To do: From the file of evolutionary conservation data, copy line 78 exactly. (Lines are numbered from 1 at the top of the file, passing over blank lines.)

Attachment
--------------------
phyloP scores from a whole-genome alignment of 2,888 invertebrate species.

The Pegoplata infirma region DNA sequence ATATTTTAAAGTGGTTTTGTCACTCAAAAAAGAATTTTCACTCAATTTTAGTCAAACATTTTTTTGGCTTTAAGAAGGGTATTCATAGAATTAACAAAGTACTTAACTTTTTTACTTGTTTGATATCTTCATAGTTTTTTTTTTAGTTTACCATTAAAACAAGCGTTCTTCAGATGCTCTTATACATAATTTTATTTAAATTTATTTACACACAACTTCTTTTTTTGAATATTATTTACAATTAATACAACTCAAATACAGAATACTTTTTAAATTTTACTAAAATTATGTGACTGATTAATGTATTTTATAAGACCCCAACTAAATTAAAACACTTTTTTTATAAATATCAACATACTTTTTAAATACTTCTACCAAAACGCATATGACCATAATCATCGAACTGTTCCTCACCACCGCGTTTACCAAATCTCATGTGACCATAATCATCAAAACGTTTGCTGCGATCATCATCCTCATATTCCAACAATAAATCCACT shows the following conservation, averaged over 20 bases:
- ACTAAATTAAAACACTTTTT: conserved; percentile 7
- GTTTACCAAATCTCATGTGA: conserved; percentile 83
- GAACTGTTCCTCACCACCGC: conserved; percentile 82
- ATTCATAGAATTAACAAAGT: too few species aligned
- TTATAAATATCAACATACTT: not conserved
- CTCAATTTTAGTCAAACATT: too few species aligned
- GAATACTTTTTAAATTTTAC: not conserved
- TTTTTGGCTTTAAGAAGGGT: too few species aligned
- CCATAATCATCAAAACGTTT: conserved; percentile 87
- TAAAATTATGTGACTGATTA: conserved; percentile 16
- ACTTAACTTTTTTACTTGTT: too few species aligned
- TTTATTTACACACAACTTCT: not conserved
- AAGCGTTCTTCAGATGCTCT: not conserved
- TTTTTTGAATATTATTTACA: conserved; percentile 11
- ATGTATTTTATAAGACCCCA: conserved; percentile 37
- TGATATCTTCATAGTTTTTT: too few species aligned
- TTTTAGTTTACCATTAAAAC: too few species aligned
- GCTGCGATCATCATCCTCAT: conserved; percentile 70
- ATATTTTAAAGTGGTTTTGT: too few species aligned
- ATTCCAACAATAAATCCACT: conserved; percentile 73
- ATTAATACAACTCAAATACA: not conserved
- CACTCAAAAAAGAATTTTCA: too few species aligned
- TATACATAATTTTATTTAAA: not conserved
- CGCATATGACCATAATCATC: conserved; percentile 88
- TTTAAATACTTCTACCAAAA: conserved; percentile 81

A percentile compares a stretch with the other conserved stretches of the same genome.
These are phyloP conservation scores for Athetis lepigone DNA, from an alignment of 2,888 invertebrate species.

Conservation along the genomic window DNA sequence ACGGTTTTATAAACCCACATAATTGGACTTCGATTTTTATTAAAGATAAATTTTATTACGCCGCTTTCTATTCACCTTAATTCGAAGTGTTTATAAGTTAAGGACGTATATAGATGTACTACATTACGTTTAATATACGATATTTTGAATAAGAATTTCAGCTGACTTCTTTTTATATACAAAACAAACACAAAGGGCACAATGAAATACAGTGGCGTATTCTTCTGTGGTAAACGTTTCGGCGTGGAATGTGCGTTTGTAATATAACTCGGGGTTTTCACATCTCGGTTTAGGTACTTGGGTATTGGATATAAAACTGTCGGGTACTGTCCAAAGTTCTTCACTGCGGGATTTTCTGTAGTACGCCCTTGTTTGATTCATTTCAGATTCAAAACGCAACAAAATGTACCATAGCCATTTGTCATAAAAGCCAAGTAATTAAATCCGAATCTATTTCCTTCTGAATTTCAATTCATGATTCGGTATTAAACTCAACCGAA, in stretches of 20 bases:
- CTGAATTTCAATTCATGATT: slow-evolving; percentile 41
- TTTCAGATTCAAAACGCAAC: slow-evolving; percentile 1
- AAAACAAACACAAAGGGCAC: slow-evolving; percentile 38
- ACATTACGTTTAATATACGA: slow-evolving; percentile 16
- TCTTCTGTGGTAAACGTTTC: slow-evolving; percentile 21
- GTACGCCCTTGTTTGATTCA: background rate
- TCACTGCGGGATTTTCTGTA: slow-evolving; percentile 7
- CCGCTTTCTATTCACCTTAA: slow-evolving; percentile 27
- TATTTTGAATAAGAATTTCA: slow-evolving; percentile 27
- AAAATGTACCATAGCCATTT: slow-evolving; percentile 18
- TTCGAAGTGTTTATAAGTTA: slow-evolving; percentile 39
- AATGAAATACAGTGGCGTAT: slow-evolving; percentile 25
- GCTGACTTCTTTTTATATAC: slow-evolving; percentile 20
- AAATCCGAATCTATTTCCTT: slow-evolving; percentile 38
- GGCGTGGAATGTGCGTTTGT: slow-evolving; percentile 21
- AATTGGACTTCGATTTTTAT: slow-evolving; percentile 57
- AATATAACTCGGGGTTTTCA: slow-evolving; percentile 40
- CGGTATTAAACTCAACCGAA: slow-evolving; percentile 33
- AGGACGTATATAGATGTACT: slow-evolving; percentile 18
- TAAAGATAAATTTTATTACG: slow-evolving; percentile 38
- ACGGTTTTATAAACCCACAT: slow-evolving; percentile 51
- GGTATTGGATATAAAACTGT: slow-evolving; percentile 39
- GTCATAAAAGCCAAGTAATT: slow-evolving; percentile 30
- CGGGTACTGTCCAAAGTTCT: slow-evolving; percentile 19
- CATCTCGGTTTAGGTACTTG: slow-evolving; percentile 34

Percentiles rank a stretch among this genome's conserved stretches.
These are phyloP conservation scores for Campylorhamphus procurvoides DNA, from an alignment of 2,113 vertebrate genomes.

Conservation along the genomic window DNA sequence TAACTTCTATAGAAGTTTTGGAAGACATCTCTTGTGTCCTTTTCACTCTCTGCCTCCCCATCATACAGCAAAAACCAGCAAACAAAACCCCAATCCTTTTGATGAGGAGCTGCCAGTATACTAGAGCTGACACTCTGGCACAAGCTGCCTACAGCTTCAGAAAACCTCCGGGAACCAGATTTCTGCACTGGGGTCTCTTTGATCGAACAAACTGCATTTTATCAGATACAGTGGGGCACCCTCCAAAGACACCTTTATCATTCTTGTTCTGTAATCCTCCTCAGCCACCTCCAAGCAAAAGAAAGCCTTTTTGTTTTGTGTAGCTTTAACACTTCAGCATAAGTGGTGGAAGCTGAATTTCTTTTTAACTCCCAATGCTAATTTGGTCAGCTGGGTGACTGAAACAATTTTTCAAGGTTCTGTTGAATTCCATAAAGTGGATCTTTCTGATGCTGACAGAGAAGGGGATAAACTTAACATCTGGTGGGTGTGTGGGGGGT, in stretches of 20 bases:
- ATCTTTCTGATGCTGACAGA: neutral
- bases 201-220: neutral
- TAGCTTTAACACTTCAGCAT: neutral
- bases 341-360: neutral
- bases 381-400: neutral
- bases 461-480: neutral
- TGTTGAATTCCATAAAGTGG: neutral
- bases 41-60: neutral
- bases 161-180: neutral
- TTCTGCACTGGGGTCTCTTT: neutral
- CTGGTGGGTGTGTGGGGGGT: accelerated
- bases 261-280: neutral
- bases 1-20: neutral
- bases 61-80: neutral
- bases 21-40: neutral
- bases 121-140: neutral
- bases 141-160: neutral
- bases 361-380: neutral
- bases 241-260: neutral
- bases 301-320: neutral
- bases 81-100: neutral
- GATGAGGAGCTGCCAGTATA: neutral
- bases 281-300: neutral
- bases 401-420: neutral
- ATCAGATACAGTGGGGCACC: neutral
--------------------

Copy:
- bases 301-320: neutral